John Cassaubon's 1950 Ford

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An early photo of Cassaubon's Ford, taken before Clarkaiser restyled it. Sharon Crystal went to High School with John, and she came across this photo in 2020 as she was going through old photos and memorabilia. Modifications inlude Sombrero style hubcaps and dual spotlights. Sharon told Sondre Kvipt of Kustomrama that she rode in the car many times. Photo courtesy of Sharon Crystal.
Photo by George Barris.
The car as it appeared in Hot Rod Magazine August 1958. Photo by Eric Rickman
Photo by Eric Rickman
Photo by Eric Rickman
Photo by Eric Rickman
The car as it appeared in Street Rodder February 1979.
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John-cassaubon-1950-ford-8.jpg
John-cassaubon-1950-ford-9.jpg
The car as it sat after Harold Workman began to restore it.
The Cassaubon Ford as it looked in the fall of 2011, after Roberts Auto Restoration had restored and painted the car for its current owner Tom Fox. Photo courtesy of Roberts Auto Restoration.
Photo courtesy of Roberts Auto Restoration.
Photo courtesy of Roberts Auto Restoration.
Photo courtesy of Roberts Auto Restoration.

1950 Ford Club Coupe restyled by Clarkaiser Custom Shop for Pharaohs member John Cassaubon of Toledo, Ohio. Ron Clark and Bob Kaiser of Clarkaiser in Detroit, Michigan nosed, decked and shaved the car for handles. The doors and deck lid were push-button operated. The top was chopped 5 inches[1] and the body was lowered. The front and rear seats were cut down 2 inches due to the lowered ceiling. The headlights were frenched, and the taillight housings were modified and fit with rectangular 1941 Cadillac lenses. The front gravel shield was molded-in for a one-piece look. The grille opening was rounded, molded and fit with 1953 Ford straight grille bar which was trimmed and featured three large bullets. The hood corners were rounded. The exhaust was kind of unusual on this car; it passed through the body in front of the rear wheel and rolled up over the fender skirts. Side trim from a 1955 Buick separated the two tone scheme paint consisting of white and gold. Eldo's Trim Shop upholstered the interior in matching Gold and White Naugahyde. The dashboard was modified by adding Pontiac gauges along with the original ones. The coupe was powered by a 1954 Oldsmobile Rocket V8. 1956 Lincoln wheelcovers and dual spotlights completed this Ford.[2]


In the beginning of the 1970's, Tom Nowak of Waterville, Ohio found the car ready to be scrapped at a local wrecking yard. Tom bought the remains for $200 and trailered the remains of the once famous custom back to his residence. There was not much left and the body was in a poor shape, however Tom decided to restore it back to its former glory. The worn out Oldsmobile Rocket engine was replaced by a stock 400 Chevrolet engine with a 350 turbo-hydro. The body was repaired and Tom chose to paint in the same color scheme as it once was, cream and gold lacquer. All of the modifications Clarkaiser did was left alone, however a new set of Western wheels and a new set of tires were added. The car received a new tuck & roll interior from Cliff's Upholstery in Toledo, a newer steering column and extra Stewart-Warner gauges were installed. The grille was modified by installing a 1953 Chevrolet grille with 4 extra teeth attached.[3]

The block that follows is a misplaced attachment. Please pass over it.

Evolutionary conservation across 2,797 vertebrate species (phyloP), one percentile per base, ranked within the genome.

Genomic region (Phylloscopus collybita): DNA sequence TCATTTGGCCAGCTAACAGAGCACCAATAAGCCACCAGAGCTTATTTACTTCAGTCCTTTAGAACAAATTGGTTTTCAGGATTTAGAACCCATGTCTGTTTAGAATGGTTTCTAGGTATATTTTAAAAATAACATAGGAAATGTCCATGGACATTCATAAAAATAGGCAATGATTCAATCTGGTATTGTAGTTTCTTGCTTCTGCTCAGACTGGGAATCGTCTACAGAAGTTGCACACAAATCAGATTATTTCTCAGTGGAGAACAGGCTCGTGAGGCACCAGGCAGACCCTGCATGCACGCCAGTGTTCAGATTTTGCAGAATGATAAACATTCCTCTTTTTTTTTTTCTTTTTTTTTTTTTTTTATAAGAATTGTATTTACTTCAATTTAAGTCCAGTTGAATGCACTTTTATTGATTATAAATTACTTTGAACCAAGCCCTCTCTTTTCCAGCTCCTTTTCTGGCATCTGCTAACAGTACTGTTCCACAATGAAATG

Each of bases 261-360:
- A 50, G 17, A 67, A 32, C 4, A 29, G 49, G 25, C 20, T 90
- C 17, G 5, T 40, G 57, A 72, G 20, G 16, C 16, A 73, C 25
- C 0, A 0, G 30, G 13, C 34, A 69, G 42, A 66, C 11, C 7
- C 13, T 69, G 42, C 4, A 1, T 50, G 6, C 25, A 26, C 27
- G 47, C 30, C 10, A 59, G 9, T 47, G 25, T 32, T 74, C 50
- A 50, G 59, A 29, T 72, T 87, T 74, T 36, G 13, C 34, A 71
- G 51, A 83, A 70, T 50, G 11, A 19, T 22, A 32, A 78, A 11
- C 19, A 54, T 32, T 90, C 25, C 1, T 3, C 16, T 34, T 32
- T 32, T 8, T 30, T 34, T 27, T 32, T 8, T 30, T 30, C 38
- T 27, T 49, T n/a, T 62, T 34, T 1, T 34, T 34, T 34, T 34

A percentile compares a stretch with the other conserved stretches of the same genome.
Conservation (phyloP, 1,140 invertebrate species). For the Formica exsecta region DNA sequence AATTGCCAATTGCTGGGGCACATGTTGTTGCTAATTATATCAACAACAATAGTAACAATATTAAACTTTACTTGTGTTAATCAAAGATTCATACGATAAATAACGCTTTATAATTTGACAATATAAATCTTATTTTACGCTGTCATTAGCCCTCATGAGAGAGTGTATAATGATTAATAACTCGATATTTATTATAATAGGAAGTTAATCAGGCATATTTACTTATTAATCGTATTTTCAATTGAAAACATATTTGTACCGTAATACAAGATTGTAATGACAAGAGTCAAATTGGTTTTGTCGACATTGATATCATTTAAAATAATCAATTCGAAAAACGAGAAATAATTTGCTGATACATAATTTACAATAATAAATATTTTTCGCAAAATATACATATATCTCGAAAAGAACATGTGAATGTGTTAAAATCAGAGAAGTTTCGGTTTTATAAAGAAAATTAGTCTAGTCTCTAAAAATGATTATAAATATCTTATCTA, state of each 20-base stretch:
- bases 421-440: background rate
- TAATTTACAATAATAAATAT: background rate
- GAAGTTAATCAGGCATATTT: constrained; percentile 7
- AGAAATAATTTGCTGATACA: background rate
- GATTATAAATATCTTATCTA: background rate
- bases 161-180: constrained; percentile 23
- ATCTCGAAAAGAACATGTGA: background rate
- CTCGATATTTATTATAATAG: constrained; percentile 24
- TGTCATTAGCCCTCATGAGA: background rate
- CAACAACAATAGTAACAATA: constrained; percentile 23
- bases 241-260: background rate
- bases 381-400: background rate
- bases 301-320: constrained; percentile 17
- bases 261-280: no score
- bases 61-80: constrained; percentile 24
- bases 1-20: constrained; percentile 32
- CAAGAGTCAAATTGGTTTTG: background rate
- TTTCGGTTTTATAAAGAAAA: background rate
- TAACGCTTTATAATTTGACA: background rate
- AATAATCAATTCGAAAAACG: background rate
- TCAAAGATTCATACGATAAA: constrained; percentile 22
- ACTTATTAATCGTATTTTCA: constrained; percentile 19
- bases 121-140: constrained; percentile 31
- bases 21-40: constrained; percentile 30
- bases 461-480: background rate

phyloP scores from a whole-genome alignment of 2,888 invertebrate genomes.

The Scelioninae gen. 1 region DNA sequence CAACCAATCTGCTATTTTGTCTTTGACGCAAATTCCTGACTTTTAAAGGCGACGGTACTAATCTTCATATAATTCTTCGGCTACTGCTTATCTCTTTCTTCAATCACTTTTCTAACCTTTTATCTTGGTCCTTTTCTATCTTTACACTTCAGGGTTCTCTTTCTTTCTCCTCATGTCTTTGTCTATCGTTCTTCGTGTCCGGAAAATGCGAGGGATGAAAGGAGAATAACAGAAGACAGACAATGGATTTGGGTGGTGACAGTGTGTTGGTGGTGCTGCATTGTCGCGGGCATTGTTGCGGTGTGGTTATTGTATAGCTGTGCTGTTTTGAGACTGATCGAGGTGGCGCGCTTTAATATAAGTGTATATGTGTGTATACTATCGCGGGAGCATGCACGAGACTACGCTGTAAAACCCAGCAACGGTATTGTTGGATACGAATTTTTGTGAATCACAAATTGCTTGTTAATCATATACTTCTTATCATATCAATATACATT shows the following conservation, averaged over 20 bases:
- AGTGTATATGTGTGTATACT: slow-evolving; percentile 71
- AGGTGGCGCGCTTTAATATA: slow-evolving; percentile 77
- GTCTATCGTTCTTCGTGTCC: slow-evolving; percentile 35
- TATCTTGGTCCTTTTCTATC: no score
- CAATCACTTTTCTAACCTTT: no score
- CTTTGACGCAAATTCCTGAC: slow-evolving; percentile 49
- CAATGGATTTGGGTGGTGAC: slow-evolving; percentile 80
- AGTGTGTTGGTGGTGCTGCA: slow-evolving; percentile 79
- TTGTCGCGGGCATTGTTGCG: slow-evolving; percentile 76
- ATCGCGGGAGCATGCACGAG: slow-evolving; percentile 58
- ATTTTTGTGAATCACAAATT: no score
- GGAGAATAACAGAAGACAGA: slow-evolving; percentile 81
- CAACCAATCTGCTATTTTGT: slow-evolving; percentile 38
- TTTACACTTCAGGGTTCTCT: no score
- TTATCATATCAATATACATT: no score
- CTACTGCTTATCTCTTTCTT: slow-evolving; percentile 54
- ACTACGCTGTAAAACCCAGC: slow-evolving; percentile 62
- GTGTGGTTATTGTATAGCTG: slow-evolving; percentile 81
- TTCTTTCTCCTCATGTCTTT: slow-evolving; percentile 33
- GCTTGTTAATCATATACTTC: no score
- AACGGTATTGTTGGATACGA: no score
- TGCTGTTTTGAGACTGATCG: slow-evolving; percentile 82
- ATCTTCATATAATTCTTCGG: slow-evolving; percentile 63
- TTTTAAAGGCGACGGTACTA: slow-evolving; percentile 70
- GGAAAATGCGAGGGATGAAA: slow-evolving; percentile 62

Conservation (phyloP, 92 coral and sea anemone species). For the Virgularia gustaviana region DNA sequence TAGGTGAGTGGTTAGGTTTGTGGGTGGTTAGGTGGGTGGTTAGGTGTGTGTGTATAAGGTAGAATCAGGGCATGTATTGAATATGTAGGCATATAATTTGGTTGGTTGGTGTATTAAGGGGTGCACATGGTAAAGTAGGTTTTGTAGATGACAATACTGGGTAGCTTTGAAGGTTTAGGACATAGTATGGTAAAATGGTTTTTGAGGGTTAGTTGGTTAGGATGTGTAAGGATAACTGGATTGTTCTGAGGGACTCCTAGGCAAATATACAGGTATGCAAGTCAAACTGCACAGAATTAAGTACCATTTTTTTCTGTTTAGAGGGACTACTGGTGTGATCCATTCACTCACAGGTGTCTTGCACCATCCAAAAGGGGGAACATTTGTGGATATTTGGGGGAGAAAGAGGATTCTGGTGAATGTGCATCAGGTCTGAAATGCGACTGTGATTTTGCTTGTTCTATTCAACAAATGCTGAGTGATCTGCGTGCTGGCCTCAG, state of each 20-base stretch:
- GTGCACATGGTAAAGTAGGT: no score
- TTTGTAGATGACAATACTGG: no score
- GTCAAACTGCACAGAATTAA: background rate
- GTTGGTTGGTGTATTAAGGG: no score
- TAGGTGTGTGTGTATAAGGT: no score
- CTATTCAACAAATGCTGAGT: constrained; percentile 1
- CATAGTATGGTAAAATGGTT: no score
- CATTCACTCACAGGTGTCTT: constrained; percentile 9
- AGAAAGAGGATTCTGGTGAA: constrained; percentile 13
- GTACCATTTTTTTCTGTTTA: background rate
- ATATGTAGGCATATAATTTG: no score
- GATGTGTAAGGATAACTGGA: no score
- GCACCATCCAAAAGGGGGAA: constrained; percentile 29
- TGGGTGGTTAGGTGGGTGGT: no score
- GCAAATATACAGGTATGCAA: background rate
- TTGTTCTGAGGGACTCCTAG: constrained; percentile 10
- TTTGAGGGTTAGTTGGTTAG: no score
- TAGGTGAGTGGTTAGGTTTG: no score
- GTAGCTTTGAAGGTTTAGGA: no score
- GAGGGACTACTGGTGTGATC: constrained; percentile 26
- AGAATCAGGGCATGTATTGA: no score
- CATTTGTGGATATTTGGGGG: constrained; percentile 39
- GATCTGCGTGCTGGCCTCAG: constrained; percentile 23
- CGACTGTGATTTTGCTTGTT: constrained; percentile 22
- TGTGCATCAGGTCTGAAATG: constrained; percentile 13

Some time after the car was featured in Street Rodder February 1979, Harold Workman of Toledo, Ohio bought the old Clarkaiser custom. The car was literally a basket case, with parts stored in baskets and buckets when Harold bought it.[4] Harold bought the car at an auction and started to restore it. During the restoration the top chop was reworked, and improved in order to make it flow better. In 2005 or 2006 Harold listed the car for sale. Louis Lapham went to check out the car. It was surprisingly intact when Louis saw it, and Harold had been able to locate some of the missing pieces, including a 1950s Oldsmobile engine and transmission The car had no headliner at the time, and according to Louis you could not see any of the welds in the roof. A testament to the great work Clarkaiser did. At the time, Harold wanted $11,000 for the car.[5] The car was listed for sale on eBay in 2007.[6] November 2008 the car was listed for sale in the local Auto Trader of Toledo. The asking price by then was $25,000.[7]


In August of 2012 the car was currently owned by Tom Fox of Toledo, and it had been completely restored and repainted as original by Roberts Auto Restoration of Toledo. The restoration was completed in the fall of 2011.[8]


Magazine Features

Hot Rod Magazine August 1958
Trend Book 175 Custom Cars 1959 Annual
Rod & Custom September 1960


References




 

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